Car-sharing startup seeks $10.5M via IPO


HyreCar is looking for investors to provide quite a financial lift to the car-sharing start-up via a $10.5 million initial public offering.

In explaining the need via its filing submission to the Securities and Exchange Commission, HyreCar acknowledged two dozen risk factors to its business that’s based on a peer-to-peer vehicle sharing platform that can allow anyone to rent their idle vehicles to on-demand drivers active on major ridesharing services such as Uber and Lyft.

HyreCar plans to offer 2.1 million shares of its common stock at a public offering price between $5 to $6 per share. Hyrecar intends to list its common stock on the Nasdaq Capital Market under the ticker symbol HYRE.

Network 1 Financial Securities is the managing underwriter for this offering.

According to the SEC filing, HyreCar closed 2017 by generating revenues of $3,223,874 but incurring a net loss of $4,271,732. A year earlier, the company earned revenues of $515,437 and incurred a net loss of $866,676.

The company acknowledged those financial challenges are making the funds generated through an IPO so crucial.

“We intend to rely on debt and equity financing for working capital until positive cash flows from operations can be achieved, which may never occur,” HyreCar said in its SEC paperwork. “We have incurred operating losses since inception. These matters raise substantial doubt about our ability to continue as a going concern.

“Throughout the next 12 months, we expect to fund our operations from additional debt and/or equity offerings, and increased revenue from our operations,” the company continued. “If we cannot raise additional short-term capital, we may consume all of our cash reserved for operations. There are no assurances that we will be able to raise capital on terms acceptable to us.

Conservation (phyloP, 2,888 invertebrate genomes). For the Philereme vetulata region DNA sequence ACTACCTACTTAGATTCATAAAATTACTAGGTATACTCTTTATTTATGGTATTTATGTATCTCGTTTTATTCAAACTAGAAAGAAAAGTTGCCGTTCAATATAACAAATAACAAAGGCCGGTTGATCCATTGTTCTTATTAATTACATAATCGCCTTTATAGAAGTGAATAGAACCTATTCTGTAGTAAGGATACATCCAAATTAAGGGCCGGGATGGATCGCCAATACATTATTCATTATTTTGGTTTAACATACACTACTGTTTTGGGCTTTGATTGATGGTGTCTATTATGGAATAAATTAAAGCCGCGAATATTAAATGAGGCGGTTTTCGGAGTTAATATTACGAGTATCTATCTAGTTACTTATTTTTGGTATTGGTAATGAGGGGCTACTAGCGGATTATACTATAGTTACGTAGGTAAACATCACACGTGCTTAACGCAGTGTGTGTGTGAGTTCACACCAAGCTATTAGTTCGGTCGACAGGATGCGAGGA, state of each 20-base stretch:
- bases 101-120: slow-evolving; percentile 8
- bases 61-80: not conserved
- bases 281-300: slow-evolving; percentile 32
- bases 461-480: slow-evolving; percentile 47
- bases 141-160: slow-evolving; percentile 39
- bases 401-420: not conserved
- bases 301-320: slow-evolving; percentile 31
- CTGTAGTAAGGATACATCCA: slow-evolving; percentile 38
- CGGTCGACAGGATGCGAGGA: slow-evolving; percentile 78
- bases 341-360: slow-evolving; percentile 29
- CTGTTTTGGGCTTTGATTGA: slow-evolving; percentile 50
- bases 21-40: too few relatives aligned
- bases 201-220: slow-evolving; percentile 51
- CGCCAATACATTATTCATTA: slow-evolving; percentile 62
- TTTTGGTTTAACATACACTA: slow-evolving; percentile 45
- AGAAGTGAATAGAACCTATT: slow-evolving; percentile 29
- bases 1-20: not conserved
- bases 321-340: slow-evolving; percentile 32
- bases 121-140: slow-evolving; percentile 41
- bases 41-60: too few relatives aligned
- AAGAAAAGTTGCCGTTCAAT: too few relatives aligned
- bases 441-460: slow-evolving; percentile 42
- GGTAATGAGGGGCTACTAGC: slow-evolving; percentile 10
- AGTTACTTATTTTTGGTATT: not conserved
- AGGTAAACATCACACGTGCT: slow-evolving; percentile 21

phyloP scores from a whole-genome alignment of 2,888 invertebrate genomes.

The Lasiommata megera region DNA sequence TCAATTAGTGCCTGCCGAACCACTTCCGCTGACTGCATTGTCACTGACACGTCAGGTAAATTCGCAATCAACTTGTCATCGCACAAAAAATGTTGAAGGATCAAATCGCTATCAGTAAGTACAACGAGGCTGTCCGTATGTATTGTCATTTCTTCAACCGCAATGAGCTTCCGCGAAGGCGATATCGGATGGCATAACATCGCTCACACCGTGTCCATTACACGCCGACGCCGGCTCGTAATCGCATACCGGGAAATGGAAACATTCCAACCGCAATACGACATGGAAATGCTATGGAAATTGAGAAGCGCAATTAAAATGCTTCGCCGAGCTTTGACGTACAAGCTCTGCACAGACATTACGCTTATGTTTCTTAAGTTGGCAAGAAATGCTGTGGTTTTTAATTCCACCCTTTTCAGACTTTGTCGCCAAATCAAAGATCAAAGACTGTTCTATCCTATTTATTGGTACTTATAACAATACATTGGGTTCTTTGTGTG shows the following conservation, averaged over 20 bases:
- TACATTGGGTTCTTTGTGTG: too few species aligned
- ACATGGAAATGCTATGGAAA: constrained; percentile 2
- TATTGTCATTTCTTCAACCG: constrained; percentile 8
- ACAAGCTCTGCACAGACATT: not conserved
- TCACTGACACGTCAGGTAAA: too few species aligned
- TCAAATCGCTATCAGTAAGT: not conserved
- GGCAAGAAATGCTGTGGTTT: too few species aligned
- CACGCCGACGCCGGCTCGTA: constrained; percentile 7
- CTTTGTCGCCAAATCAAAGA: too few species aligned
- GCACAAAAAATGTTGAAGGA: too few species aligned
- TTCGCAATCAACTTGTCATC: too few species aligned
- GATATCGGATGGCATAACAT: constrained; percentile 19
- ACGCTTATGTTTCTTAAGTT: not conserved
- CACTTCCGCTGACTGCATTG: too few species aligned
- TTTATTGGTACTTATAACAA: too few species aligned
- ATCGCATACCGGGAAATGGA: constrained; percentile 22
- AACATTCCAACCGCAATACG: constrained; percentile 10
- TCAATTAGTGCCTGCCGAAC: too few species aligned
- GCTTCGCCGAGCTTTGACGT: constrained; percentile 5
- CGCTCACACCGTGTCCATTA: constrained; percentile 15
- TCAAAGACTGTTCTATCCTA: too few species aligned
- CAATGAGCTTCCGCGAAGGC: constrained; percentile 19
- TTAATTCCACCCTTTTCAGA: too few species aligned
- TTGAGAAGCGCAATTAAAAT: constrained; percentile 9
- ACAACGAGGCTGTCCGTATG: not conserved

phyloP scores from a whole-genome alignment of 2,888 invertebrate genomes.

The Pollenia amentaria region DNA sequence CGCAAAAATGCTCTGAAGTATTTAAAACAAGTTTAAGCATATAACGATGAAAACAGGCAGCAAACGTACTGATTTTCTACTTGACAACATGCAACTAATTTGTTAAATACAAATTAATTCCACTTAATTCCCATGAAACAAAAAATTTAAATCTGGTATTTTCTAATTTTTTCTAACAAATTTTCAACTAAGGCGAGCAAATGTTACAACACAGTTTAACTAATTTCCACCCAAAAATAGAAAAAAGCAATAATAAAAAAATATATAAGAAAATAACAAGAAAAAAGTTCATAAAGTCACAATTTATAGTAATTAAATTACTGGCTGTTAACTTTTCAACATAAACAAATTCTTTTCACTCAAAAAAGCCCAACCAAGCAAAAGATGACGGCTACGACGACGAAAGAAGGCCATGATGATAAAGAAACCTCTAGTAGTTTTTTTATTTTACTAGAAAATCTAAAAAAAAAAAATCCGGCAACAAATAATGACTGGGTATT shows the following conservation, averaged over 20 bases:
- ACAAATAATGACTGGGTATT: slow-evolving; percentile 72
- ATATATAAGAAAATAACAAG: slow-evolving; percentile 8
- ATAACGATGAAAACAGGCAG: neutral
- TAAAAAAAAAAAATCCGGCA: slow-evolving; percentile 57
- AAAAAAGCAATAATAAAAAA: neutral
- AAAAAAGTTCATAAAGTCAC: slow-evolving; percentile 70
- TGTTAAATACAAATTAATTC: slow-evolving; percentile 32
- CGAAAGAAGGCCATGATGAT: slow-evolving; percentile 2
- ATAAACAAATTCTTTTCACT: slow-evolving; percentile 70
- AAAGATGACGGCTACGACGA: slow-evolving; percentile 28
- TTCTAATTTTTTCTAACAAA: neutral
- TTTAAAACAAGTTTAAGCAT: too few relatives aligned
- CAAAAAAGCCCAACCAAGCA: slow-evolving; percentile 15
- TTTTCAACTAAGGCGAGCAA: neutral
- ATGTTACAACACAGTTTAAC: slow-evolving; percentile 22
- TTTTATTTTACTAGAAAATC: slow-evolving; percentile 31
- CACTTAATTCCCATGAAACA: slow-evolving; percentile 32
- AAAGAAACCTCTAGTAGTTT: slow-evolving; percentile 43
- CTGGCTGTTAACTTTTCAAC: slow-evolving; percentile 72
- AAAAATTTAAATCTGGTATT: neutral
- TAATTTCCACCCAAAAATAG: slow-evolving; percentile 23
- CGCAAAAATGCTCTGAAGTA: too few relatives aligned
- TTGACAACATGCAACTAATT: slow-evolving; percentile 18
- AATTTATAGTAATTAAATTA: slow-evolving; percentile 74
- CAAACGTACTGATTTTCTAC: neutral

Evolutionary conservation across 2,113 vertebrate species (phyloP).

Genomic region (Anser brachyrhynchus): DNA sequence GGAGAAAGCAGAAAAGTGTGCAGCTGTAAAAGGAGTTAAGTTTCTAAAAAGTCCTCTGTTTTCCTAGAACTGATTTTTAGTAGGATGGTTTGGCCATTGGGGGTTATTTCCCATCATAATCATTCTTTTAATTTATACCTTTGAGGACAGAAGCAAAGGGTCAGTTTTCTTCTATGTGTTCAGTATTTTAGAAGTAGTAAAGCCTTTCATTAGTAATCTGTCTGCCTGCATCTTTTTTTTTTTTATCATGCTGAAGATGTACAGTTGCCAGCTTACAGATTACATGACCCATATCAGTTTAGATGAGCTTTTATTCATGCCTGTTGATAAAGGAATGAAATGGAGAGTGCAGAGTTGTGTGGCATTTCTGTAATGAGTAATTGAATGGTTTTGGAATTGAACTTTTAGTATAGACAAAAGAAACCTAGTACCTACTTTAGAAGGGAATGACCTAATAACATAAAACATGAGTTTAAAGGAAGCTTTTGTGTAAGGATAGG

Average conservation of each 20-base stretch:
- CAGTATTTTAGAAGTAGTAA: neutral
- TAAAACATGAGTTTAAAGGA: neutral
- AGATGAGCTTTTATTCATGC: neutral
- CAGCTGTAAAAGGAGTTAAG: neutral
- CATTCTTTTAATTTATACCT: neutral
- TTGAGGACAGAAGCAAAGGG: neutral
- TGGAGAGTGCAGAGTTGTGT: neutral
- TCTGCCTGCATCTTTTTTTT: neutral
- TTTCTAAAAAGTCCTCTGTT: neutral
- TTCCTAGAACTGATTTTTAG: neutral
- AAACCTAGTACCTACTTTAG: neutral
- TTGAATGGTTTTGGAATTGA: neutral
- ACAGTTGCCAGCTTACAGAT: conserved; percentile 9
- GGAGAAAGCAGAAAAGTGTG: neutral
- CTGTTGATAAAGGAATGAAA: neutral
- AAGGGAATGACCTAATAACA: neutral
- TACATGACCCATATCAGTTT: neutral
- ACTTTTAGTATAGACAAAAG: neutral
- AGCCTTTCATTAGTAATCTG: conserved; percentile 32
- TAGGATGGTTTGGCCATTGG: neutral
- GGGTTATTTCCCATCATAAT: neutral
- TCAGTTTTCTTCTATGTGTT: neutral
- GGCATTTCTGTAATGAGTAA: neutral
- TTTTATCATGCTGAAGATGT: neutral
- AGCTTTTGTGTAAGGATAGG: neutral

“If we are unable to obtain sufficient amounts of additional capital, we may be required to reduce the scope of our planned development, which could harm our business, financial condition and operating results,” the company went on to say.

Before making those points in the filing, HyreCar recognized 24 different risk factors, such as:

— Limited operating history makes it difficult to evaluate current business and prospects and may increase the risks associated with an investment.

— If the company does not effectively expand and train it sales team, HyreCar may be unable to add new customers or increase listings or rentals on its platform, and its business will be adversely affected.

— Fluctuating economic conditions make it difficult to predict revenue for a particular period, and a shortfall in revenue may harm its operating results.

— HyreCar does not have written contracts with either Uber or Lyft and its current relationships with either of these companies could change in the future, which could adversely affect its revenues.

So why would an investor take on this much risk and buy HyreCar stock? According to an infographic produced and distributed by the company before the SEC filing, there are 50,000 drivers signing up each month to participate in services such as Uber and Lyft.

HyreCar projects that the ride-sharing industry to be worth $600 billion by 2024.

Using its platform, HyreCar explained in the SEC filing that vehicle owners can post their cars to its marketplace and drivers can browse inventory prior to rental. Once a driver finds a car, he or she creates a profile, enters his or her personal information and credentials (including, address, city, state, copy of applicable state issued driver’s license, Uber or Lyft credentials and Social Security Number) and submits a credit card or debit card for payment.

HyreCar then performs a criminal background check, DMV driving record check, Homeland Security Watch-list and Sex Offender database check.

“HyreCar’s screening criteria is stricter than Uber and Lyft’s background check. We are focused on maintaining a safe user experience and ensuring that all transactions between owners and drivers are processed through a secure web platform,” the company said in the SEC paperwork.

“We believe we have a competitive advantage with our commercial automobile policy that covers both owners and drivers,” HyreCar also said in its federal filing. “The policy is specifically designed to cover the period of time in which a driver is operating an owner’s vehicle while not actively operating a vehicle on a ride-sharing platform, such as Uber or Lyft.

“During the periods when drivers are actively operating on a ride-sharing platform, the insurance defaults to the state mandated insurance provided by the applicable ride-sharing company. To our knowledge, we are the only provider of this car-matching service which is made possible by this unique insurance product,” the company went on to say.

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